French art at the Courtauld: Édouard Manet (1832-1883), A Bar at the Folies-Bergère, 1882
I hadn't registered the bottle of British Bass beer in the bar at the Folies-Bergère. Bottled Bass seems to get everywhere, some UK friends and I had to explain to a barman in San Francisco that it wasn't pronounced by spelling it's letters as "B-A-S-S" but as one word "Bass" to rhyme with "ass".
Édouard Manet (1832-1883)
A Bar at the Folies-Bergère, 1882
Oil paint on canvas This celebrated work is Édouard Manet's last major painting, completed a year before he died. At one of the bars in the Folies-Bergère- a popular Parisian music hall - wine, champagne and British Bass beer with its red triangle logo await customers. A fashionable crowd mingles on the balcony. The legs and green boots of a trapeze artist in the upper left hint at the exciting musical and circus acts entertaining the audience. This animated background is in fact a reflection in the large gold-framed mirror, which projects it into the viewer's own space.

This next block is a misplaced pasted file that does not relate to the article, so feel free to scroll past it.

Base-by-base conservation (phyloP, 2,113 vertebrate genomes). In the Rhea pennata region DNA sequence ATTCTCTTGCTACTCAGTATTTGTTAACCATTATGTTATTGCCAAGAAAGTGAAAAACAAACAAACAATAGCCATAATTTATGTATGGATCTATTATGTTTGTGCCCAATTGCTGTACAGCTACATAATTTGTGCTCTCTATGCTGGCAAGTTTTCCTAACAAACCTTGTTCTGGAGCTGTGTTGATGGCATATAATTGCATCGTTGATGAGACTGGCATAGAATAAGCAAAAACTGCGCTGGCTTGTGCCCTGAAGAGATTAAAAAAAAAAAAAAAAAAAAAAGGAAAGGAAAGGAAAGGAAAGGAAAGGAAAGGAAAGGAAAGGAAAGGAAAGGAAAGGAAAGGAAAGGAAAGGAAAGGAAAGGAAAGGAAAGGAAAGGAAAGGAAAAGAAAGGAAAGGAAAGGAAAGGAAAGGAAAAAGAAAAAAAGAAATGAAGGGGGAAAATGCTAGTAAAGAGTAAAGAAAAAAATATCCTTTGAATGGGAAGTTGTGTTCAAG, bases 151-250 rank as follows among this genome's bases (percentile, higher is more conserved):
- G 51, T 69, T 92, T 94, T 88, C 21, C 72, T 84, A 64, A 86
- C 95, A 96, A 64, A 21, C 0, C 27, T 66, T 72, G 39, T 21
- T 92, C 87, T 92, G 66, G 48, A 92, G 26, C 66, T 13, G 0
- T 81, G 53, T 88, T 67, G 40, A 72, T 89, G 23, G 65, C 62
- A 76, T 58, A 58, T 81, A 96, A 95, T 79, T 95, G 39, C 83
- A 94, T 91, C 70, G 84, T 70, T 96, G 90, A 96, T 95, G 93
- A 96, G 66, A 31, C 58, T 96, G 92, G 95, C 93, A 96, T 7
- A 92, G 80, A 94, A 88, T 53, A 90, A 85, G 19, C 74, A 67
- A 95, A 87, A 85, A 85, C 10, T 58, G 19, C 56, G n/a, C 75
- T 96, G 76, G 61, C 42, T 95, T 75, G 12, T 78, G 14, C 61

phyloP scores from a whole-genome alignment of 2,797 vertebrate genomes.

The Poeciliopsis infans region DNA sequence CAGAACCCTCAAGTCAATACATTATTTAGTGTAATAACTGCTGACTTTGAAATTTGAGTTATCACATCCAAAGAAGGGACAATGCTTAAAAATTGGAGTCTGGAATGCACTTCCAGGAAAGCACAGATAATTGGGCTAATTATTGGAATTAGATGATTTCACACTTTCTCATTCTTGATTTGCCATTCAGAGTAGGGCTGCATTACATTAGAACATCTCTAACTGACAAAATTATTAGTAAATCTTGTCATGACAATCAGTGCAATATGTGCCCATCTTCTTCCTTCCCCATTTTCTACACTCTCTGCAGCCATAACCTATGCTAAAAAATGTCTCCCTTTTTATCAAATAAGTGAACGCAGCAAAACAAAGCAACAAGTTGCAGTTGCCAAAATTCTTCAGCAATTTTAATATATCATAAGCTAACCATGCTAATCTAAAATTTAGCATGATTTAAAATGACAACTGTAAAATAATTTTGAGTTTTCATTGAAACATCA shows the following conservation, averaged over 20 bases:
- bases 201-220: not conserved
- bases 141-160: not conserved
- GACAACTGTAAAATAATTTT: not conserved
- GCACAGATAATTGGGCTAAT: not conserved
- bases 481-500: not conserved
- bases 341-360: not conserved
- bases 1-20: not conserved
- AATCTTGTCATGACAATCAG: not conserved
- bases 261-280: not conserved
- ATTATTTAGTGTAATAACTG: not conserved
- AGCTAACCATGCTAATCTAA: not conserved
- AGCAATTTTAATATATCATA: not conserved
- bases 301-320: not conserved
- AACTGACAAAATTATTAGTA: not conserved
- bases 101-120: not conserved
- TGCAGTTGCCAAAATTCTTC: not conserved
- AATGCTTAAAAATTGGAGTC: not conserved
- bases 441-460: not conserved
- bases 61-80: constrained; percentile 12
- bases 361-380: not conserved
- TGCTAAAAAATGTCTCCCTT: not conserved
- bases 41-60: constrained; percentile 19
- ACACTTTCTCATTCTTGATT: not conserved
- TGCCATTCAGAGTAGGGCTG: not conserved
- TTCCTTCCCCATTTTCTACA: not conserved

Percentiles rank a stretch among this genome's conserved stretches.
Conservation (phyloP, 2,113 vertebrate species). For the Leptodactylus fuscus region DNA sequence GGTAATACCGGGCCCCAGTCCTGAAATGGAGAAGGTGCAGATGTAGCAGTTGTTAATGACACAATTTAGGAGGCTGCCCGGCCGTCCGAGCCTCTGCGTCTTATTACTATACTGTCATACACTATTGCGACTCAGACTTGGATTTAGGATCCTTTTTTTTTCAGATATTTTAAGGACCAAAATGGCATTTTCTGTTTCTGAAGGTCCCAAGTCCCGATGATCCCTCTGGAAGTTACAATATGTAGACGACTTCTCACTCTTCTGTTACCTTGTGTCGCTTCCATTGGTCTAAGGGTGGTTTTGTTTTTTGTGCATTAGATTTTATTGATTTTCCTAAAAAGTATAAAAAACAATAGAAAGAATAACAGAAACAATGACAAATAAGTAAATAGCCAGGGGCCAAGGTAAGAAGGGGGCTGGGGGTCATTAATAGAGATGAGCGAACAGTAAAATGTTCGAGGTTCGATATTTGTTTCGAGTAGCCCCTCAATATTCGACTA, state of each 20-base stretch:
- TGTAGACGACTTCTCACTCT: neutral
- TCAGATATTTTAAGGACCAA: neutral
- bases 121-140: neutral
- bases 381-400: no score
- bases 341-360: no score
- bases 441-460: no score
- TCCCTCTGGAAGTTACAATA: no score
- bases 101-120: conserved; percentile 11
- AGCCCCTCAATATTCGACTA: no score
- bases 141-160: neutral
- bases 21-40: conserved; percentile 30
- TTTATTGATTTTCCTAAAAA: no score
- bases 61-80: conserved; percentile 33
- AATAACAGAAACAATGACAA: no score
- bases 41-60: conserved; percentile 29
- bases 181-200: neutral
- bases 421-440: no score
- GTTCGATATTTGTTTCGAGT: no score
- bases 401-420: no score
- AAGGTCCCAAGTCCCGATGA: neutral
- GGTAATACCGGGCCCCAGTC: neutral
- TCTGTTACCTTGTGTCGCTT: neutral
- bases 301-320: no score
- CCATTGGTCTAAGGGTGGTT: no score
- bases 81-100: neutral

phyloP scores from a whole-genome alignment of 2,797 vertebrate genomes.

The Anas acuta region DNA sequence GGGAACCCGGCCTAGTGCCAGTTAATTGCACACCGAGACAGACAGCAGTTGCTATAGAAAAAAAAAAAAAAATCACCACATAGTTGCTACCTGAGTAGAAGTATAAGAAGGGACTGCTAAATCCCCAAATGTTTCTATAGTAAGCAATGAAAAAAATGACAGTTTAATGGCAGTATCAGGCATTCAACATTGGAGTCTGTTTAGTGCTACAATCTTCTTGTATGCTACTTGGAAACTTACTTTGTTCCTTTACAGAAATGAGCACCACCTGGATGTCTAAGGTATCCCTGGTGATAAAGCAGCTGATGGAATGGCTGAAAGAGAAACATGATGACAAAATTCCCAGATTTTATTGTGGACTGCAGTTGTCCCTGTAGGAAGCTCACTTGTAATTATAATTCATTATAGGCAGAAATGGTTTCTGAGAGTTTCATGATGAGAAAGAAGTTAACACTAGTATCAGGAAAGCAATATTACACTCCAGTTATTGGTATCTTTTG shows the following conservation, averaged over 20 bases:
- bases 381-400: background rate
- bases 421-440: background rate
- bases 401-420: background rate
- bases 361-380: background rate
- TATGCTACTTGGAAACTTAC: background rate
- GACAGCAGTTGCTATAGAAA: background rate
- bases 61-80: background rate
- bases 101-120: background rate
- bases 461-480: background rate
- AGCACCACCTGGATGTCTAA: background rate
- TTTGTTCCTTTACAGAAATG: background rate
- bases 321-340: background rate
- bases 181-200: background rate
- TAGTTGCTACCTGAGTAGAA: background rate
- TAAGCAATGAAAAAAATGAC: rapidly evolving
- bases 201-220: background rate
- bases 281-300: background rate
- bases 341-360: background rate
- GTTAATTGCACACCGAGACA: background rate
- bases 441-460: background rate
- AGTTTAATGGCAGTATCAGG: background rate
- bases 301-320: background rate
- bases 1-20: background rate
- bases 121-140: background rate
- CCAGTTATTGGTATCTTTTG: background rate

Manet made sketches on-site but painted this work entirely in his studio, where a barmaid named Suzon came to pose. She is the painting's still centre. Her enigmatic expression is unsettling, especially as she appears to be interacting with a male customer. lgnoring normal perspective, Manet shifted their reflection to the right. The bottles on the left are similarly misaligned in the mirror. This play of reflections emphasises the disorientating atmosphere of the Folies-Bergère. In this work,
Manet created a complex and absorbing
composition that is considered one of the
iconic paintings of modern life. Samuel Courtauld gift, 1934
Michael Ixer ● 61d0 Comments